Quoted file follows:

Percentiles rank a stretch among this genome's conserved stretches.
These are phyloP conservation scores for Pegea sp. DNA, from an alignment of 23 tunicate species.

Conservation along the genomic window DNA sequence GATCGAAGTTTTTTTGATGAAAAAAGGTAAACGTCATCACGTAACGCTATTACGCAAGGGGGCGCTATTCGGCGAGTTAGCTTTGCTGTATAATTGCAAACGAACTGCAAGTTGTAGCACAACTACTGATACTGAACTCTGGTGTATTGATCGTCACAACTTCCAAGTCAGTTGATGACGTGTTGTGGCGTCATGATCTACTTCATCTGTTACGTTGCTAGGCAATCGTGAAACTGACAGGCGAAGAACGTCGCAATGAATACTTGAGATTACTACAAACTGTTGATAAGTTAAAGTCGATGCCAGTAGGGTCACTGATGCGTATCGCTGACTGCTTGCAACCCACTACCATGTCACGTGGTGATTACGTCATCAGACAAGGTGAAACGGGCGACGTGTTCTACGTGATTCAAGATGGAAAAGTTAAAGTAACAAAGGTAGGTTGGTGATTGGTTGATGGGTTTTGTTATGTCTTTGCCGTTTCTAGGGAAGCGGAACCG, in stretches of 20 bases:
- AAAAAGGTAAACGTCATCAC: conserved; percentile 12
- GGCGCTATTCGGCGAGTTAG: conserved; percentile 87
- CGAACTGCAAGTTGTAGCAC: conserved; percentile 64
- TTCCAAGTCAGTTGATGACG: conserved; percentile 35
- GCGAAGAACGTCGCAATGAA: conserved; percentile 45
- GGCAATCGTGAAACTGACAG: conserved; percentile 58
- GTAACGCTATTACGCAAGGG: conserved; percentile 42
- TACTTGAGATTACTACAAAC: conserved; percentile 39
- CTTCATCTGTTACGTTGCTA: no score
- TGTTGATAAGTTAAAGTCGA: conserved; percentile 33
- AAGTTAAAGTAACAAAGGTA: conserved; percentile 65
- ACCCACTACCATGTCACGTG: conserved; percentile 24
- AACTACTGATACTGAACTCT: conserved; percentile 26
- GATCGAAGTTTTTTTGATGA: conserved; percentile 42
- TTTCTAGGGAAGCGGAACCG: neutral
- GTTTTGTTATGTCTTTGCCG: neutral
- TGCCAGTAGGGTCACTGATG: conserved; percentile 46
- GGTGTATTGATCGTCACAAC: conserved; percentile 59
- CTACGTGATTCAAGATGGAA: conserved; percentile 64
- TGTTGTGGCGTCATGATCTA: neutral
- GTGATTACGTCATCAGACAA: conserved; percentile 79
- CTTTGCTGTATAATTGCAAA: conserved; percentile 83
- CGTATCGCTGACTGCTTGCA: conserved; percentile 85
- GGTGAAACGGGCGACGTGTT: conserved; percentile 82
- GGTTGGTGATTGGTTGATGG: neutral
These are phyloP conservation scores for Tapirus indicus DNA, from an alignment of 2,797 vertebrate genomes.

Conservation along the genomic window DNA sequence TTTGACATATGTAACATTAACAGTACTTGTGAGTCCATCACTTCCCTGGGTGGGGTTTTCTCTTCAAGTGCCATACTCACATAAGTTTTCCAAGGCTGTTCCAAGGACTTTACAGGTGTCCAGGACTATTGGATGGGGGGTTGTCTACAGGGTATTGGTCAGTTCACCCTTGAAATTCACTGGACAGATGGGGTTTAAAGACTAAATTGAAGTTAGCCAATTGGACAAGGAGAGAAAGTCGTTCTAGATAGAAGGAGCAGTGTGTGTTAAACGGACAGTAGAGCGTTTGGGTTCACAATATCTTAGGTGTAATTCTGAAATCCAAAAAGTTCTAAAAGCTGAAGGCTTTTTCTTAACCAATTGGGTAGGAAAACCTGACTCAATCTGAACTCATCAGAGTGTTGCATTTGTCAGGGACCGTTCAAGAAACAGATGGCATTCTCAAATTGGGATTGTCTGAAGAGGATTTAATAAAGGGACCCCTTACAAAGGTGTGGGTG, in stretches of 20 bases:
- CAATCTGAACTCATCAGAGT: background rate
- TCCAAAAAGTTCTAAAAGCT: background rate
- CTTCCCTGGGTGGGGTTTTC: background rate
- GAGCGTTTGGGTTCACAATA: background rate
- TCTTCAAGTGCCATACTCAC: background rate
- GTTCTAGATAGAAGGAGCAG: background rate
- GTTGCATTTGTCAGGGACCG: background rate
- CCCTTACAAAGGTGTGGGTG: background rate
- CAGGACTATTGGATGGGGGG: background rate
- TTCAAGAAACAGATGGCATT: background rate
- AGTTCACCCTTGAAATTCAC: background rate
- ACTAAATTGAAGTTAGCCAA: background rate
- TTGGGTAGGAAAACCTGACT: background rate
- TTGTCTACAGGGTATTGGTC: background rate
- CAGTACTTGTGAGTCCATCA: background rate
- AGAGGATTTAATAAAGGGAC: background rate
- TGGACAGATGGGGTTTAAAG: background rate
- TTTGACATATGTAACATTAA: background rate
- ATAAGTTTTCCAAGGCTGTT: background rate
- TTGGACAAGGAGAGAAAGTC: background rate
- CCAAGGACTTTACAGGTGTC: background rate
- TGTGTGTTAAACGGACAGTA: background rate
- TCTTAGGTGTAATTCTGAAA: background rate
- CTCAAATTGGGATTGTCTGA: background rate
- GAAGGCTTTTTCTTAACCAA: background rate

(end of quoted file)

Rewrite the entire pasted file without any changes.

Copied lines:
Percentiles rank a stretch among this genome's conserved stretches.
These are phyloP conservation scores for Pegea sp. DNA, from an alignment of 23 tunicate species.

Conservation along the genomic window DNA sequence GATCGAAGTTTTTTTGATGAAAAAAGGTAAACGTCATCACGTAACGCTATTACGCAAGGGGGCGCTATTCGGCGAGTTAGCTTTGCTGTATAATTGCAAACGAACTGCAAGTTGTAGCACAACTACTGATACTGAACTCTGGTGTATTGATCGTCACAACTTCCAAGTCAGTTGATGACGTGTTGTGGCGTCATGATCTACTTCATCTGTTACGTTGCTAGGCAATCGTGAAACTGACAGGCGAAGAACGTCGCAATGAATACTTGAGATTACTACAAACTGTTGATAAGTTAAAGTCGATGCCAGTAGGGTCACTGATGCGTATCGCTGACTGCTTGCAACCCACTACCATGTCACGTGGTGATTACGTCATCAGACAAGGTGAAACGGGCGACGTGTTCTACGTGATTCAAGATGGAAAAGTTAAAGTAACAAAGGTAGGTTGGTGATTGGTTGATGGGTTTTGTTATGTCTTTGCCGTTTCTAGGGAAGCGGAACCG, in stretches of 20 bases:
- AAAAAGGTAAACGTCATCAC: conserved; percentile 12
- GGCGCTATTCGGCGAGTTAG: conserved; percentile 87
- CGAACTGCAAGTTGTAGCAC: conserved; percentile 64
- TTCCAAGTCAGTTGATGACG: conserved; percentile 35
- GCGAAGAACGTCGCAATGAA: conserved; percentile 45
- GGCAATCGTGAAACTGACAG: conserved; percentile 58
- GTAACGCTATTACGCAAGGG: conserved; percentile 42
- TACTTGAGATTACTACAAAC: conserved; percentile 39
- CTTCATCTGTTACGTTGCTA: no score
- TGTTGATAAGTTAAAGTCGA: conserved; percentile 33
- AAGTTAAAGTAACAAAGGTA: conserved; percentile 65
- ACCCACTACCATGTCACGTG: conserved; percentile 24
- AACTACTGATACTGAACTCT: conserved; percentile 26
- GATCGAAGTTTTTTTGATGA: conserved; percentile 42
- TTTCTAGGGAAGCGGAACCG: neutral
- GTTTTGTTATGTCTTTGCCG: neutral
- TGCCAGTAGGGTCACTGATG: conserved; percentile 46
- GGTGTATTGATCGTCACAAC: conserved; percentile 59
- CTACGTGATTCAAGATGGAA: conserved; percentile 64
- TGTTGTGGCGTCATGATCTA: neutral
- GTGATTACGTCATCAGACAA: conserved; percentile 79
- CTTTGCTGTATAATTGCAAA: conserved; percentile 83
- CGTATCGCTGACTGCTTGCA: conserved; percentile 85
- GGTGAAACGGGCGACGTGTT: conserved; percentile 82
- GGTTGGTGATTGGTTGATGG: neutral
These are phyloP conservation scores for Tapirus indicus DNA, from an alignment of 2,797 vertebrate genomes.

Conservation along the genomic window DNA sequence TTTGACATATGTAACATTAACAGTACTTGTGAGTCCATCACTTCCCTGGGTGGGGTTTTCTCTTCAAGTGCCATACTCACATAAGTTTTCCAAGGCTGTTCCAAGGACTTTACAGGTGTCCAGGACTATTGGATGGGGGGTTGTCTACAGGGTATTGGTCAGTTCACCCTTGAAATTCACTGGACAGATGGGGTTTAAAGACTAAATTGAAGTTAGCCAATTGGACAAGGAGAGAAAGTCGTTCTAGATAGAAGGAGCAGTGTGTGTTAAACGGACAGTAGAGCGTTTGGGTTCACAATATCTTAGGTGTAATTCTGAAATCCAAAAAGTTCTAAAAGCTGAAGGCTTTTTCTTAACCAATTGGGTAGGAAAACCTGACTCAATCTGAACTCATCAGAGTGTTGCATTTGTCAGGGACCGTTCAAGAAACAGATGGCATTCTCAAATTGGGATTGTCTGAAGAGGATTTAATAAAGGGACCCCTTACAAAGGTGTGGGTG, in stretches of 20 bases:
- CAATCTGAACTCATCAGAGT: background rate
- TCCAAAAAGTTCTAAAAGCT: background rate
- CTTCCCTGGGTGGGGTTTTC: background rate
- GAGCGTTTGGGTTCACAATA: background rate
- TCTTCAAGTGCCATACTCAC: background rate
- GTTCTAGATAGAAGGAGCAG: background rate
- GTTGCATTTGTCAGGGACCG: background rate
- CCCTTACAAAGGTGTGGGTG: background rate
- CAGGACTATTGGATGGGGGG: background rate
- TTCAAGAAACAGATGGCATT: background rate
- AGTTCACCCTTGAAATTCAC: background rate
- ACTAAATTGAAGTTAGCCAA: background rate
- TTGGGTAGGAAAACCTGACT: background rate
- TTGTCTACAGGGTATTGGTC: background rate
- CAGTACTTGTGAGTCCATCA: background rate
- AGAGGATTTAATAAAGGGAC: background rate
- TGGACAGATGGGGTTTAAAG: background rate
- TTTGACATATGTAACATTAA: background rate
- ATAAGTTTTCCAAGGCTGTT: background rate
- TTGGACAAGGAGAGAAAGTC: background rate
- CCAAGGACTTTACAGGTGTC: background rate
- TGTGTGTTAAACGGACAGTA: background rate
- TCTTAGGTGTAATTCTGAAA: background rate
- CTCAAATTGGGATTGTCTGA: background rate
- GAAGGCTTTTTCTTAACCAA: background rate